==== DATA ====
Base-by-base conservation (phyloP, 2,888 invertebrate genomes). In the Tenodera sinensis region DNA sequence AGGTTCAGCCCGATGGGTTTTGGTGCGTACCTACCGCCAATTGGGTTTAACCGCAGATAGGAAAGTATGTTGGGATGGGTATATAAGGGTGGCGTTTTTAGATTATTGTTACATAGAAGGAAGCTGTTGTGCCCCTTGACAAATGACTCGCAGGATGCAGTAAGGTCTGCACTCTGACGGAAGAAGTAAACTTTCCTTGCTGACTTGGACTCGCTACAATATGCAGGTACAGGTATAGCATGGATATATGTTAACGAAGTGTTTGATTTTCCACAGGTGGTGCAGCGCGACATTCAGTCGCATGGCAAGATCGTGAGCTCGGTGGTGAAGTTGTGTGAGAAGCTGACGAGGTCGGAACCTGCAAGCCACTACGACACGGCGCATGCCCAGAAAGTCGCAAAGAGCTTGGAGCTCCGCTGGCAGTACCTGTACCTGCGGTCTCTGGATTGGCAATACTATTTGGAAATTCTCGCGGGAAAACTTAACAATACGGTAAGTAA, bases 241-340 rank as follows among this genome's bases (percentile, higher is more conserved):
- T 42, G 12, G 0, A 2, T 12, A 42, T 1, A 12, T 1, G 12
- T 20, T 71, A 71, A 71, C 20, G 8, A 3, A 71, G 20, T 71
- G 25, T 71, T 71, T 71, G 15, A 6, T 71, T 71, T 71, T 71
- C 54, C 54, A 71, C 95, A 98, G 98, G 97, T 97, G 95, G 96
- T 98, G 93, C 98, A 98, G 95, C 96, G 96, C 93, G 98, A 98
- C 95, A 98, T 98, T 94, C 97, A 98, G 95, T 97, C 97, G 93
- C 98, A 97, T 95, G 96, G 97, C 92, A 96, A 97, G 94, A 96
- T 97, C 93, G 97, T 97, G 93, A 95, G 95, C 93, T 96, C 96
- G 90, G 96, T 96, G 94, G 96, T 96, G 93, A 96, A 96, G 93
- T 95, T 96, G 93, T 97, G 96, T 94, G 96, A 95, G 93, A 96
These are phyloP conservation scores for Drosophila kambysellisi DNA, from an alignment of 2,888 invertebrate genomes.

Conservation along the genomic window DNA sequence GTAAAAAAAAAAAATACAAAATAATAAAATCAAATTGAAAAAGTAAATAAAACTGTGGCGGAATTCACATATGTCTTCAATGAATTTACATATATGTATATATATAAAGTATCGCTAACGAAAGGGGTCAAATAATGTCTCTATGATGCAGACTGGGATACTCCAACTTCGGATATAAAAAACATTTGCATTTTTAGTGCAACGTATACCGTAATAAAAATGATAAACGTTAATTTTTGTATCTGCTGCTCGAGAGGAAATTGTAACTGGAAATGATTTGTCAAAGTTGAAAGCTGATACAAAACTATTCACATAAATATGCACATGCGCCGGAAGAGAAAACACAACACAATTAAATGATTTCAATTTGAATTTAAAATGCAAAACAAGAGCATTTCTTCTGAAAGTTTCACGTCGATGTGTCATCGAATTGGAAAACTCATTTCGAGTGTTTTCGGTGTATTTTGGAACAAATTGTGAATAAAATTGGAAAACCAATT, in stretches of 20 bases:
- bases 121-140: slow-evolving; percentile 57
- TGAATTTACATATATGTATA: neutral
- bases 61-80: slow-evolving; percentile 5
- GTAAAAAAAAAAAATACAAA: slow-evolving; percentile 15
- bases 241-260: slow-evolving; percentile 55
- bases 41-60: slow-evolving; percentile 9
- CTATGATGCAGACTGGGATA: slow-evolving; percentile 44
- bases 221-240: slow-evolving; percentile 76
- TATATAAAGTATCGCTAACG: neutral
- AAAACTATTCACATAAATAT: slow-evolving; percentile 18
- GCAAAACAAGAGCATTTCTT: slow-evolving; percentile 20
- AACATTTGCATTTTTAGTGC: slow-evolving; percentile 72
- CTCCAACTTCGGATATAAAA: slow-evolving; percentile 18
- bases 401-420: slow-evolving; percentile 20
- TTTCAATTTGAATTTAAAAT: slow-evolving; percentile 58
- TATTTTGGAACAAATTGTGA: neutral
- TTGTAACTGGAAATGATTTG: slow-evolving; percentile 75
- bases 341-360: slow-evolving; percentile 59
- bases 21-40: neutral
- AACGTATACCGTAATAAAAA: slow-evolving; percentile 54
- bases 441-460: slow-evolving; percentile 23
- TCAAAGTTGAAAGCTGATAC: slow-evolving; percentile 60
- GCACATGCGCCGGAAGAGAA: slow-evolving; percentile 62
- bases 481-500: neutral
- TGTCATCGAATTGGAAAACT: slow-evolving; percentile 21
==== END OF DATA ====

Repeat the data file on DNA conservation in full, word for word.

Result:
Base-by-base conservation (phyloP, 2,888 invertebrate genomes). In the Tenodera sinensis region DNA sequence AGGTTCAGCCCGATGGGTTTTGGTGCGTACCTACCGCCAATTGGGTTTAACCGCAGATAGGAAAGTATGTTGGGATGGGTATATAAGGGTGGCGTTTTTAGATTATTGTTACATAGAAGGAAGCTGTTGTGCCCCTTGACAAATGACTCGCAGGATGCAGTAAGGTCTGCACTCTGACGGAAGAAGTAAACTTTCCTTGCTGACTTGGACTCGCTACAATATGCAGGTACAGGTATAGCATGGATATATGTTAACGAAGTGTTTGATTTTCCACAGGTGGTGCAGCGCGACATTCAGTCGCATGGCAAGATCGTGAGCTCGGTGGTGAAGTTGTGTGAGAAGCTGACGAGGTCGGAACCTGCAAGCCACTACGACACGGCGCATGCCCAGAAAGTCGCAAAGAGCTTGGAGCTCCGCTGGCAGTACCTGTACCTGCGGTCTCTGGATTGGCAATACTATTTGGAAATTCTCGCGGGAAAACTTAACAATACGGTAAGTAA, bases 241-340 rank as follows among this genome's bases (percentile, higher is more conserved):
- T 42, G 12, G 0, A 2, T 12, A 42, T 1, A 12, T 1, G 12
- T 20, T 71, A 71, A 71, C 20, G 8, A 3, A 71, G 20, T 71
- G 25, T 71, T 71, T 71, G 15, A 6, T 71, T 71, T 71, T 71
- C 54, C 54, A 71, C 95, A 98, G 98, G 97, T 97, G 95, G 96
- T 98, G 93, C 98, A 98, G 95, C 96, G 96, C 93, G 98, A 98
- C 95, A 98, T 98, T 94, C 97, A 98, G 95, T 97, C 97, G 93
- C 98, A 97, T 95, G 96, G 97, C 92, A 96, A 97, G 94, A 96
- T 97, C 93, G 97, T 97, G 93, A 95, G 95, C 93, T 96, C 96
- G 90, G 96, T 96, G 94, G 96, T 96, G 93, A 96, A 96, G 93
- T 95, T 96, G 93, T 97, G 96, T 94, G 96, A 95, G 93, A 96
These are phyloP conservation scores for Drosophila kambysellisi DNA, from an alignment of 2,888 invertebrate genomes.

Conservation along the genomic window DNA sequence GTAAAAAAAAAAAATACAAAATAATAAAATCAAATTGAAAAAGTAAATAAAACTGTGGCGGAATTCACATATGTCTTCAATGAATTTACATATATGTATATATATAAAGTATCGCTAACGAAAGGGGTCAAATAATGTCTCTATGATGCAGACTGGGATACTCCAACTTCGGATATAAAAAACATTTGCATTTTTAGTGCAACGTATACCGTAATAAAAATGATAAACGTTAATTTTTGTATCTGCTGCTCGAGAGGAAATTGTAACTGGAAATGATTTGTCAAAGTTGAAAGCTGATACAAAACTATTCACATAAATATGCACATGCGCCGGAAGAGAAAACACAACACAATTAAATGATTTCAATTTGAATTTAAAATGCAAAACAAGAGCATTTCTTCTGAAAGTTTCACGTCGATGTGTCATCGAATTGGAAAACTCATTTCGAGTGTTTTCGGTGTATTTTGGAACAAATTGTGAATAAAATTGGAAAACCAATT, in stretches of 20 bases:
- bases 121-140: slow-evolving; percentile 57
- TGAATTTACATATATGTATA: neutral
- bases 61-80: slow-evolving; percentile 5
- GTAAAAAAAAAAAATACAAA: slow-evolving; percentile 15
- bases 241-260: slow-evolving; percentile 55
- bases 41-60: slow-evolving; percentile 9
- CTATGATGCAGACTGGGATA: slow-evolving; percentile 44
- bases 221-240: slow-evolving; percentile 76
- TATATAAAGTATCGCTAACG: neutral
- AAAACTATTCACATAAATAT: slow-evolving; percentile 18
- GCAAAACAAGAGCATTTCTT: slow-evolving; percentile 20
- AACATTTGCATTTTTAGTGC: slow-evolving; percentile 72
- CTCCAACTTCGGATATAAAA: slow-evolving; percentile 18
- bases 401-420: slow-evolving; percentile 20
- TTTCAATTTGAATTTAAAAT: slow-evolving; percentile 58
- TATTTTGGAACAAATTGTGA: neutral
- TTGTAACTGGAAATGATTTG: slow-evolving; percentile 75
- bases 341-360: slow-evolving; percentile 59
- bases 21-40: neutral
- AACGTATACCGTAATAAAAA: slow-evolving; percentile 54
- bases 441-460: slow-evolving; percentile 23
- TCAAAGTTGAAAGCTGATAC: slow-evolving; percentile 60
- GCACATGCGCCGGAAGAGAA: slow-evolving; percentile 62
- bases 481-500: neutral
- TGTCATCGAATTGGAAAACT: slow-evolving; percentile 21